stop, look, and listen


    I went to a workshop this afternoon at the Nasher Museum of Art at Duke because I’m taking my kids there in a couple of weeks to see the exhibit called “The Record: Contemporary Art and Vinyl.” I have to say I was surprised at how many different ways vinyl records could be made into art beyond the recordings, album covers, and liner notes. Some of the art was about the record and some used the records to make the art.

    One of the latter, Dario Robleto, spoke to the group of teachers gathered for our afternoon enlightenment. He said one of the things that informs his art is the “DJ culture,” as he called it, which, he said, has been around a long time. The “principle of Dj-ing,” as he called it, is to take the fragments of life you find around you, the shards of the past, and make a new thing.

    He showed us pictures of his work from a collection called, “Sometimes Billie Is All That Holds Me Together.” He took pieces of clothing that he found – some by the side of the road – and repaired them, grinding and melting vinyl records of Billie Holiday songs to make the buttons. And then he took the refurbished clothing, or at least most of it, and put it back into circulation. Another was called “Shaker Apothecary.” This time, the title was quite literal: he built a Shaker apothecary cabinet. Playing off of the shaking of the Shakers down to the shaking of the dance crazes 0ver the years, he ground vinyl records of the dances and mixed them with “matiching” botanicals (“The Hustle” with Devil’s Claw Root and “Peppermint Twist” with Dandelion Root, to name a couple.), I suppose as the cure for what ails us.

    Someone asked if he knew how to make buttons or cabinets before he got the ideas for the projects. “No,” he said. “When I decide what I want to do, I go learn how to do it.” I listened to him and thought, “He’s moving slow enough to pay attention so that he sees pieces to pick up the rest of us have walked by. – and he’s taking time to learn what he needs to learn to communicate.”

    Monday morning I heard an interview with Lee Hamilton on NPR as I was driving to work. Hamilton has been involved with US foreign policy, both in and outside of government, for over forty years, going back to LBJ, and is now retiring from his position as head of the Woodrow Wilson Institute for Peace. During the Cold War, he was one of our negotiators with the Soviets. When asked about Iran, he leaned back in his memory to answer:

    I think Iran is a much more complicated government than we think it is in this country. The hostilities between the two countries are very deep on all kinds of issues, not just the nuclear issue. And the big challenge we confront now is: How do you establish an authentic channel of communication, sustained over a period of time, to address these problems?

    Let me go back a minute. I was in the Congress during the period the Soviet Union was in control. We used to have meetings with the Soviet parliamentarians. I’d get up and read a speech. They’d get up and read a speech. At the end of the speech, we’d toast each other with Vodka and say we were for peace in the world and prosperity for our grandchildren, and nothing would happen. And we kept doing that year after year after year after year.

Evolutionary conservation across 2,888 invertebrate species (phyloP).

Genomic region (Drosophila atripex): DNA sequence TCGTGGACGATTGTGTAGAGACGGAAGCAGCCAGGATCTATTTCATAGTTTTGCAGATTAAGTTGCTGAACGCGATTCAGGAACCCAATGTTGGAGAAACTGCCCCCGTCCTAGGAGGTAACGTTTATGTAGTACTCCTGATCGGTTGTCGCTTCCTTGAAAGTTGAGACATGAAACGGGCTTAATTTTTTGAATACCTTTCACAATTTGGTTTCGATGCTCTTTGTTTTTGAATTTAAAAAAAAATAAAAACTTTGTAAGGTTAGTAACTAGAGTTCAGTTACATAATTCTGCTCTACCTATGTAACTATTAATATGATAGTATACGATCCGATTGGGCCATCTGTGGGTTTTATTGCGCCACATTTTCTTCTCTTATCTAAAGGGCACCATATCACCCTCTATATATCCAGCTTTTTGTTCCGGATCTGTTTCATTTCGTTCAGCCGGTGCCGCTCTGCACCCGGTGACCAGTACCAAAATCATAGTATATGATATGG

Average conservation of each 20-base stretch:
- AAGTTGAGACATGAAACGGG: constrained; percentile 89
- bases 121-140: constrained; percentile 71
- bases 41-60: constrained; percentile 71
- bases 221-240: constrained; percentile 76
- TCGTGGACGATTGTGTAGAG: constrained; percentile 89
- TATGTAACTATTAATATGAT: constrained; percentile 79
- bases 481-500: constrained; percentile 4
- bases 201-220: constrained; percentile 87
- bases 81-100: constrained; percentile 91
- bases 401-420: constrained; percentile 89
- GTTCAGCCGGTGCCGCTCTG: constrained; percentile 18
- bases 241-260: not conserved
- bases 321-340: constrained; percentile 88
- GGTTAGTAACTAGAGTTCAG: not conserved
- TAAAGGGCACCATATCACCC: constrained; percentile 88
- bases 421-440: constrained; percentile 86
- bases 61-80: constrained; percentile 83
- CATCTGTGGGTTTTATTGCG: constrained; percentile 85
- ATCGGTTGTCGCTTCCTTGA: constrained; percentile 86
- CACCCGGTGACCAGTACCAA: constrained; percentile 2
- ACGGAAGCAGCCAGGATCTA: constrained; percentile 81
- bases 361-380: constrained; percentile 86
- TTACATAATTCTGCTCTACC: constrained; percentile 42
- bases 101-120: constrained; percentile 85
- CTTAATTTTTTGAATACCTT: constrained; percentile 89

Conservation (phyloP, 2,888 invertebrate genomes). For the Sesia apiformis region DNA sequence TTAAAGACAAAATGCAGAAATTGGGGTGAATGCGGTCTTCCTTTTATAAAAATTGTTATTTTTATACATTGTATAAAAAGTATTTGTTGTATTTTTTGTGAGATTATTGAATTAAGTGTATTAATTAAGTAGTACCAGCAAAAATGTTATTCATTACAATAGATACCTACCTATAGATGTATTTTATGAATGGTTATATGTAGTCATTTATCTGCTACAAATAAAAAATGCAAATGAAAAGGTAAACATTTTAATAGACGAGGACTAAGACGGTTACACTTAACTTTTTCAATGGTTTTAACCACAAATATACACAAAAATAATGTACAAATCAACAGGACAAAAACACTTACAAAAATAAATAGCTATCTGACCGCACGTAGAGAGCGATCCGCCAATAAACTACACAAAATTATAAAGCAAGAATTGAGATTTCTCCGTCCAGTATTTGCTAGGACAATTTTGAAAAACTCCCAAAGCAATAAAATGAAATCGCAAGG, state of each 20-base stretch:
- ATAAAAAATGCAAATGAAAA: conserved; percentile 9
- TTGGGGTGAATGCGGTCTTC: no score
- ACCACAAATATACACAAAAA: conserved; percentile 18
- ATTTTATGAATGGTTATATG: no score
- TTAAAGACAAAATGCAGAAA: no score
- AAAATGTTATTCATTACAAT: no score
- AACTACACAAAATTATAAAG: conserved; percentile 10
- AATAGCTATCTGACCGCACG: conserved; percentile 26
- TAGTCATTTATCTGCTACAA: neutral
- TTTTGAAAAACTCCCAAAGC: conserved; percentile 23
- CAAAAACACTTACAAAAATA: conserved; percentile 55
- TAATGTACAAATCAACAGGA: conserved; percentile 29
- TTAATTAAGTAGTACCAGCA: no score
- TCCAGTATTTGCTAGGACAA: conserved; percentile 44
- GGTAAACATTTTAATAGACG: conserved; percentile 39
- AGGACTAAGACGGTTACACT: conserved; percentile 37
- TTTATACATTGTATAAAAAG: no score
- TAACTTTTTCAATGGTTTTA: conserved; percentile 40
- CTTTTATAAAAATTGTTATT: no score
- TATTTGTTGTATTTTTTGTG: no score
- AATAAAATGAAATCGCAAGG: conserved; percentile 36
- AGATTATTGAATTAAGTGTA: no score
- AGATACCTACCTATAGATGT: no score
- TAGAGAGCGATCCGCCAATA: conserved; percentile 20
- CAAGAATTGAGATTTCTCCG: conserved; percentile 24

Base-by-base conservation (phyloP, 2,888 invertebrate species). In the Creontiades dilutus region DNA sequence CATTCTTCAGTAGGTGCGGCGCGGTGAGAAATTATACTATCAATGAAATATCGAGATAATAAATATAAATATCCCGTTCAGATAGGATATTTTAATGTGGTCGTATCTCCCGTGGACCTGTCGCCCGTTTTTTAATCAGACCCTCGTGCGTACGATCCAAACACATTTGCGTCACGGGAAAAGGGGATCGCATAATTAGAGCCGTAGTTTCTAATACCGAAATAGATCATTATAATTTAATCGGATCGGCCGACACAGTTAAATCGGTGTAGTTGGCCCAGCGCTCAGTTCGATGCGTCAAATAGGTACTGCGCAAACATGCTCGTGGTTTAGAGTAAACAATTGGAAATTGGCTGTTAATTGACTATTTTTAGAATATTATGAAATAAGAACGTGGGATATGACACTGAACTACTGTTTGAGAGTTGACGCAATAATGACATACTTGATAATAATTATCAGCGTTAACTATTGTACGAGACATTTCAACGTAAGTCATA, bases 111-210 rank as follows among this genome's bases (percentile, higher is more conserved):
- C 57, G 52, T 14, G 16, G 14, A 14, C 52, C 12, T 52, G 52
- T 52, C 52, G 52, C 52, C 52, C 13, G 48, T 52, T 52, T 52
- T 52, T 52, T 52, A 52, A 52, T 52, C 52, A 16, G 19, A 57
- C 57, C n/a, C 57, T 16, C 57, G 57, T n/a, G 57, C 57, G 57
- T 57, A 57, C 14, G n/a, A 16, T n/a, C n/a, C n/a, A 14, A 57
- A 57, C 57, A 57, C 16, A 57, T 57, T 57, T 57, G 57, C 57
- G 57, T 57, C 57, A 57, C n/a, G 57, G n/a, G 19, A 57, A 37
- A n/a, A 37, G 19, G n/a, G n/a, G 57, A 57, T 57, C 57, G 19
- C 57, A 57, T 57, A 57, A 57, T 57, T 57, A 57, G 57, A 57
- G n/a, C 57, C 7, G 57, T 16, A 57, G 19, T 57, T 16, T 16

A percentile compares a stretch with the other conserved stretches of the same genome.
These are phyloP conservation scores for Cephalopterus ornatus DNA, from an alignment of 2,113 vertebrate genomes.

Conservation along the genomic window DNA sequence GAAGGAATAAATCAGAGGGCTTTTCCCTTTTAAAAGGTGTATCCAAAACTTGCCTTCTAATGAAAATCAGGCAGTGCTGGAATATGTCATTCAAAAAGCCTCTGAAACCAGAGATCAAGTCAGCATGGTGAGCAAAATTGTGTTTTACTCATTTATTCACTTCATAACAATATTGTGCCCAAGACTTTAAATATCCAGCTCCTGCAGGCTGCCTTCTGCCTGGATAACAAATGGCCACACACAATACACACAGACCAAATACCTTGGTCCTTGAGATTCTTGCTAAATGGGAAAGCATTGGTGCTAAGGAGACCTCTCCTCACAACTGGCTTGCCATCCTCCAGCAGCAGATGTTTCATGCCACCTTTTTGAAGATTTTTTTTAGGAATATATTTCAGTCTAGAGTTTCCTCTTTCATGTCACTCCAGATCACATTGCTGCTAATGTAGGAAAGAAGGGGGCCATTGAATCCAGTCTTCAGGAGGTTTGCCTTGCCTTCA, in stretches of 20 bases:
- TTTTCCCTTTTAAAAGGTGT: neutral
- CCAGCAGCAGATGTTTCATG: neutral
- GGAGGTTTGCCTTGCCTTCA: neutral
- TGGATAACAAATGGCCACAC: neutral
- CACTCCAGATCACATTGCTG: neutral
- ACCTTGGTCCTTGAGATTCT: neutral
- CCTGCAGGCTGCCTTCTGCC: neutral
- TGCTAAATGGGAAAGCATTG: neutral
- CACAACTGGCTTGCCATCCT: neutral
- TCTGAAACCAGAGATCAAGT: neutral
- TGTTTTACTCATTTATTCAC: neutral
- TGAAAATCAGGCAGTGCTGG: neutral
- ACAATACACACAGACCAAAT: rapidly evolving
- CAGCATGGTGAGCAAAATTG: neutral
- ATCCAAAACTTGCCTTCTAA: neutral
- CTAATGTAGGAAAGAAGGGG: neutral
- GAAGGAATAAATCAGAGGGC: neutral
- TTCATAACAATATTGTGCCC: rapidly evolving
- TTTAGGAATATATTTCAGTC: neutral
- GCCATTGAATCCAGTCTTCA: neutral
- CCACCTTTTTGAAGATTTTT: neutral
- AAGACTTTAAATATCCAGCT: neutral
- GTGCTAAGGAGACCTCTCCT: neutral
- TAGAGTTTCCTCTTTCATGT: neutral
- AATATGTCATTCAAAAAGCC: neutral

Then something changed. And what changed was we put the speeches away and we began to talk with one another about the issues. That was the beginning of the thaw. It took us forty years to get there. The point is that – and it applies to Iran – the problems are exceedingly difficult, but you’ve got to keep trying to solve them, even though you’re not making much progress at the time.

    He, too, was taking time to pick up chards of hope trampled into the dust of despair to see what new could be made. Robleto talked about setting his art free by taking it back to where he found it and then letting it do its thing. Hamilton did much the same thing when he allowed himself to humanize the people sitting across the table from him, rather than see them as Soviets. They listened to each other, they talked to each other, following the same dynamic as Robleto’s art installations: set it free and see what happens.

    Art set free, whether manifested in a melted record or a thawed relationship, is fearless. Good art takes time; fear is always chasing a deadline. There’s no time to listen or look, much less create. You have to run scared, and unable to trust. I thought about the kids I’ll be bringing to the museum in a couple of weeks. Teaching is a lot like melting records to make buttons and talking to Russians for forty years because I have to put my art out there, if you will, and rarely get a chance to the impact, or to be around when those caught in the crossfire of being an American teenager find a better place. The fear that lurks is less about the kids and more about failure. Our standardized test culture, though perhaps well intentioned, feeds the fear: we only have time to pass the test.

    As I walked through the exhibit this evening, I could already hear some of my kids whining about how boring the museum is and wondering in a poor stage whisper why they have to be there. But I will trust that one day long after both the exhibit and I have been replaced, someone with whom I share a classroom in these days will see shards of his or her own, the worn seeds of creativity and hope, and will take the time, outlasting the fear, to contribute a verse, a painting, a melody, or maybe just another button.



    1. hey milt:

      up above, you wrote “the chards of the past” . . .

      just wanted to point out that what you MEANT to write was “the SHARDS of the past.” glass that breaks is spelled “shards;” the vegetable is spelled “chard” (i.e. “swiss chard”).

      so, unless you were referring to the greens of yesterday, i think you meant “shards.”


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